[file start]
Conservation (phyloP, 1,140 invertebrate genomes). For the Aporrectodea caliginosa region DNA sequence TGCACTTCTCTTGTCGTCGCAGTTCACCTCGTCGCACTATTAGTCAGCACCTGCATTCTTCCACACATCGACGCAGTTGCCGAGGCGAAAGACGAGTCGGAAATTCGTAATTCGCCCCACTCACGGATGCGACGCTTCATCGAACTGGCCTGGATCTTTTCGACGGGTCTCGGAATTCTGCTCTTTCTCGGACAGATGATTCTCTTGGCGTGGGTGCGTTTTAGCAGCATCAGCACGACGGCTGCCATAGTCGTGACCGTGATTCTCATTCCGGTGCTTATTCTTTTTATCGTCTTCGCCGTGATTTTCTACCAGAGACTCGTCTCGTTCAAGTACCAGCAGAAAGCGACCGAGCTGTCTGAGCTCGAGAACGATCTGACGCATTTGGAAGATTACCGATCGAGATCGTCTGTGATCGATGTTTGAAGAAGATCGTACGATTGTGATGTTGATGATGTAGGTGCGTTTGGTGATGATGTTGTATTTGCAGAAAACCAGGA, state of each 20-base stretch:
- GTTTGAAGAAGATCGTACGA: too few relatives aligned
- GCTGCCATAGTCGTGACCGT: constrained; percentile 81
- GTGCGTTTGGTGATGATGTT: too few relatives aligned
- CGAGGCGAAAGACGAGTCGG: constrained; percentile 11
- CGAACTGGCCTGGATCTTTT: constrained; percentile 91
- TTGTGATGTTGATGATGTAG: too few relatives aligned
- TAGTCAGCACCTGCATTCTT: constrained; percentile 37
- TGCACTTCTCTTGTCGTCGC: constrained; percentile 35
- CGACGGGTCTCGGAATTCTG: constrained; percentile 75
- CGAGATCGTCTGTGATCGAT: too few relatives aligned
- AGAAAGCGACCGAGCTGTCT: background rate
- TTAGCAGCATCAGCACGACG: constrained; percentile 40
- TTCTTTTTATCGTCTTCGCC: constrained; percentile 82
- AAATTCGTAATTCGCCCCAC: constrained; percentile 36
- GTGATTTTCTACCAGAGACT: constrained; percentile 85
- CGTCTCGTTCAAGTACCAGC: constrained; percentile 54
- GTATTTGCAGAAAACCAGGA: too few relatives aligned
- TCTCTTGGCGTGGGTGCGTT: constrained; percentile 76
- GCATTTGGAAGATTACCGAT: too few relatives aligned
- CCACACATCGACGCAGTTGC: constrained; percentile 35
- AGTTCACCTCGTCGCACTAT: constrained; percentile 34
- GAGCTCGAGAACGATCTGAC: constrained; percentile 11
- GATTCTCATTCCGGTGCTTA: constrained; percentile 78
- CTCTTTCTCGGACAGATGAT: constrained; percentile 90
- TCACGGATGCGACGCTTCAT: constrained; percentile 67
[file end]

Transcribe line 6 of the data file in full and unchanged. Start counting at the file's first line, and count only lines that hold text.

- CGAACTGGCCTGGATCTTTT: constrained; percentile 91